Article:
The Miraculous Journey of Edward Tulane, by Kate DiCamillo. Published in 2006.
Edward Tulane was a rare and delicate china rabbit, greatly loved and well cared for by the child who owned him, a little girl named Abilene. Abilene adored Edward, treating him as a real and true friend. He even had a seat at the family’s dining table.
Although Edward being made of china, could not express himself to those around him, he thought a great deal about many things. Among them was his near constant sense of pleasure with himself. He was pretty haughty in fact, right up until the day he got lost. Separated from Abilene, Edward begins a journey that lasts many years giving him a new perspective and appreciation for all kinds of people from different walks of life.
I read this book a couple of months ago in order to decide whether or not it would be appropriate for our second grader, who was drawn to it by curiosity brought on by the cover art when she found it on our permanent book shelf. I wasn’t sure if some of the themes were too advanced for her despite her reading ability, but decided to allow her to read it.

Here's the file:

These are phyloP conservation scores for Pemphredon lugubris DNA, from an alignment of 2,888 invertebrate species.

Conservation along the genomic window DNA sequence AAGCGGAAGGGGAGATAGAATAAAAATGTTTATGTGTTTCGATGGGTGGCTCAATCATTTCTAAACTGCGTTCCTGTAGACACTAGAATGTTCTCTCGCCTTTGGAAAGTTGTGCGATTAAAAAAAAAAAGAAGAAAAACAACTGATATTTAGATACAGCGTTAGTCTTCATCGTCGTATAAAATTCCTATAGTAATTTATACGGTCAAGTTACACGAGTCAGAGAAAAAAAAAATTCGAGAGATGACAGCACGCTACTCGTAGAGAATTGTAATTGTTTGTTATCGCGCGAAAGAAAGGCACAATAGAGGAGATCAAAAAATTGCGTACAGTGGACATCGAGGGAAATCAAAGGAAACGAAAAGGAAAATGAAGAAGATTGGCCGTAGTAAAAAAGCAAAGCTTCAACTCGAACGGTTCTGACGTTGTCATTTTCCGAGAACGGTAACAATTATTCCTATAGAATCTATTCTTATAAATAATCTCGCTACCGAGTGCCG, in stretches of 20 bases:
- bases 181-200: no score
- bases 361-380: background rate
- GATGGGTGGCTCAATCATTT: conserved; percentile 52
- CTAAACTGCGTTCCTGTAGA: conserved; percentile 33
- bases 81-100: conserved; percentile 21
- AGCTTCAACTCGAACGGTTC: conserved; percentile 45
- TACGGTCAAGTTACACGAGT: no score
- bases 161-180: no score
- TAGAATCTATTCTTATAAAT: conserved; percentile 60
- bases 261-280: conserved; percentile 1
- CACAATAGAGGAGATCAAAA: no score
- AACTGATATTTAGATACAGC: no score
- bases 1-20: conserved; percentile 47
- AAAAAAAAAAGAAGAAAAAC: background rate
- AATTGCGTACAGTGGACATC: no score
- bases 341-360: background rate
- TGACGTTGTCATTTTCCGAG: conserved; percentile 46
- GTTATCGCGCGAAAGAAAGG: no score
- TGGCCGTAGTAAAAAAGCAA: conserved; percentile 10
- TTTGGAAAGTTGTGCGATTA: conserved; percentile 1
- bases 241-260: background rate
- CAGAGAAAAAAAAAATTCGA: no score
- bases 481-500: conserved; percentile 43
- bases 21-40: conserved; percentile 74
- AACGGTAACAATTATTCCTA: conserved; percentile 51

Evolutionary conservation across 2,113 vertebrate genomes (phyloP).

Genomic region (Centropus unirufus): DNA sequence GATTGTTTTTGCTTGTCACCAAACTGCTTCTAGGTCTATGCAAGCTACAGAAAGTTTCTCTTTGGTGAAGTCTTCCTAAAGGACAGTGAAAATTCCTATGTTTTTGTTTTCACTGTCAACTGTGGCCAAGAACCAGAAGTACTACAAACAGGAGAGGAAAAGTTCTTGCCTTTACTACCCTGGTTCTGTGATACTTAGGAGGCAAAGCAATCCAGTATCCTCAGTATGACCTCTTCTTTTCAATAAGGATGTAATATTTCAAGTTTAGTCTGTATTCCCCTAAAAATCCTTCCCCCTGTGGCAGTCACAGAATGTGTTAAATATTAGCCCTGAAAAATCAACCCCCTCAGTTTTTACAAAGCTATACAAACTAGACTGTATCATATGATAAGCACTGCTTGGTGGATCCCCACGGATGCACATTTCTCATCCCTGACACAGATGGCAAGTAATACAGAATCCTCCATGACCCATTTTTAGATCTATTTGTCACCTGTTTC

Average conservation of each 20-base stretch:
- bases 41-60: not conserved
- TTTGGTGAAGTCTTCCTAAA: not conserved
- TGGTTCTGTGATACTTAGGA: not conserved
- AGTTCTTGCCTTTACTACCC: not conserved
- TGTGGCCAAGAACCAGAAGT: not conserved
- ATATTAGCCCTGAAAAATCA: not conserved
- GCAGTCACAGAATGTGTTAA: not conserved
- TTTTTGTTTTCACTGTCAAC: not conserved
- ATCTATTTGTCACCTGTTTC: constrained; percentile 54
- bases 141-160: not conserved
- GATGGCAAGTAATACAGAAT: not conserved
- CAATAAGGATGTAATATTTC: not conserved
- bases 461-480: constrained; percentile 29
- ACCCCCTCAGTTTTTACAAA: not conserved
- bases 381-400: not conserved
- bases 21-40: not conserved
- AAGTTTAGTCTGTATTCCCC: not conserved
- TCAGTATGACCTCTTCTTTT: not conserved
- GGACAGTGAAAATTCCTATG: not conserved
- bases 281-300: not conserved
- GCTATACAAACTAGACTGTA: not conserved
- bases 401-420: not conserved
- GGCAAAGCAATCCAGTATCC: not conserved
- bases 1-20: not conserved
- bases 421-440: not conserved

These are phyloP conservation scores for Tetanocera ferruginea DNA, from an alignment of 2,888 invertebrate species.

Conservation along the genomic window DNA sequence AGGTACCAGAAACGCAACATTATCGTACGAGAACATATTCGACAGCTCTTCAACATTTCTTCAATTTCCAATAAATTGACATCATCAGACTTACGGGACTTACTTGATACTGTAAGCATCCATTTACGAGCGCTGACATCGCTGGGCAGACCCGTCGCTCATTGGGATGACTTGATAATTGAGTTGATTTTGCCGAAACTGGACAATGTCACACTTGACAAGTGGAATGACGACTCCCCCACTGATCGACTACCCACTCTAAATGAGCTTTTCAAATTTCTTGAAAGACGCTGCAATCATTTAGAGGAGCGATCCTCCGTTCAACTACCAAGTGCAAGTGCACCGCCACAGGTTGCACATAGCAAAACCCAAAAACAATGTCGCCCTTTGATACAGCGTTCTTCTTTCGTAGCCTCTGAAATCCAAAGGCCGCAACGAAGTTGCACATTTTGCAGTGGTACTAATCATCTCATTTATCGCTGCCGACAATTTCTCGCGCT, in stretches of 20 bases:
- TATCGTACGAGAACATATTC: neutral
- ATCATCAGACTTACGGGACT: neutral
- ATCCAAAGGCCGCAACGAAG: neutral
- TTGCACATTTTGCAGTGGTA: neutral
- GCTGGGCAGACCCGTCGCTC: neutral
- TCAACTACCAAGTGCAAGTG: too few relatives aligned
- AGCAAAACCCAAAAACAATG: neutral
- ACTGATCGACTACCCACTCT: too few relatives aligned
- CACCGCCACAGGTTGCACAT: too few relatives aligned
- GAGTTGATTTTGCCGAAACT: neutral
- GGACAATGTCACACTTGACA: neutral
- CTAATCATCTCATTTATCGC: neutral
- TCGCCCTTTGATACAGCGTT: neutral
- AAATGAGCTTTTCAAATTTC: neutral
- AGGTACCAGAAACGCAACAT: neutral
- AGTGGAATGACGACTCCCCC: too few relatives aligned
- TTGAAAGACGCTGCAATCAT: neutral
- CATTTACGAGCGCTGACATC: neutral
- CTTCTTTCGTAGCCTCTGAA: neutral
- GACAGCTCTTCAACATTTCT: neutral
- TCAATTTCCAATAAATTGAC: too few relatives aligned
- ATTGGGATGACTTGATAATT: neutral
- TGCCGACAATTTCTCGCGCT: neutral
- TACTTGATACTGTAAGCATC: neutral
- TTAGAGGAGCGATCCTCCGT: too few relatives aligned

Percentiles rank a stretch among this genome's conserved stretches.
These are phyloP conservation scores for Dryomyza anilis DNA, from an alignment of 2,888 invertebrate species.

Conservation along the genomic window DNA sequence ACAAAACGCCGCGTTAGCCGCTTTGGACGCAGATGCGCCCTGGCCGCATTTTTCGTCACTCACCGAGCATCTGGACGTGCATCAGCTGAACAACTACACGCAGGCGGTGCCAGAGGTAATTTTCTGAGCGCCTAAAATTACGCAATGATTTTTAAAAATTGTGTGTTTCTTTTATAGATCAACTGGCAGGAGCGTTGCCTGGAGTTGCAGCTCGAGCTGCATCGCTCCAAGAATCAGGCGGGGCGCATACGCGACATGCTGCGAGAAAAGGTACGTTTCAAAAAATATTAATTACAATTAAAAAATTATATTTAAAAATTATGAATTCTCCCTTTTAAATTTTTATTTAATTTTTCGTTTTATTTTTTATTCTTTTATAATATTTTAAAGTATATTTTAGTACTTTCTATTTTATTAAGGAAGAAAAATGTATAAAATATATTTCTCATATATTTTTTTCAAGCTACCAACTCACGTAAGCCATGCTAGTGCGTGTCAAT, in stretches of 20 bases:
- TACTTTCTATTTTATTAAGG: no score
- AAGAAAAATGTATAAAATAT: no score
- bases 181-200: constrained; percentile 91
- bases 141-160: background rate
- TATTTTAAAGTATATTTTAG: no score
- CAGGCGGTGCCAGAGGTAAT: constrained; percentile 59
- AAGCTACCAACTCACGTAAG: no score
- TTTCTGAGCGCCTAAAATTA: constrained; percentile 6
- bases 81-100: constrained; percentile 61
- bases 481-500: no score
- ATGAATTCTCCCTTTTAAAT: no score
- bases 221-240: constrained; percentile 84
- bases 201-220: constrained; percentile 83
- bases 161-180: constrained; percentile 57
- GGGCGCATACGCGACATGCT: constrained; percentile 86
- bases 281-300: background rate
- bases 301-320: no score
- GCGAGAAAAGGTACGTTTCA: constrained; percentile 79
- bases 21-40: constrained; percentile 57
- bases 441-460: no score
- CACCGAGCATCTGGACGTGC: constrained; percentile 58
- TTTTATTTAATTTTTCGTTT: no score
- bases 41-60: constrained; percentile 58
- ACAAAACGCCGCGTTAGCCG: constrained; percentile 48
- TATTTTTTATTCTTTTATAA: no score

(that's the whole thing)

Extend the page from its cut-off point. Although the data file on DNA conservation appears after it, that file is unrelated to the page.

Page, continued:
Her assessment was that the story was good, however that some chapters were too sad for a children’s book. We have been careful to avoid the post-modern habit of only exposing our children to the most sanitized, upbeat versions of classic stories and fairy tales. Therefore based on her reaction, I concluded that some of the themes explored may be a little intense for children younger than 9 or 10.
Edward spends time with hobos, with a poor family caring for a terminally ill child, and several other interesting characters on his miraculous journey before coming full circle to where it all began.
I enjoyed this book a good deal and recommend it. Read the first chapter here for a teaser.
Content advisory: terminal illness, parental alcoholism, shades of potential mental illness, and child abuse are a few of the themes touched on in this book. In my opinion, these things are presented with delicacy and simplicity so as not to overwhelm young readers. It’s certainly nothing an average 4th grader couldn’t handle and process just fine.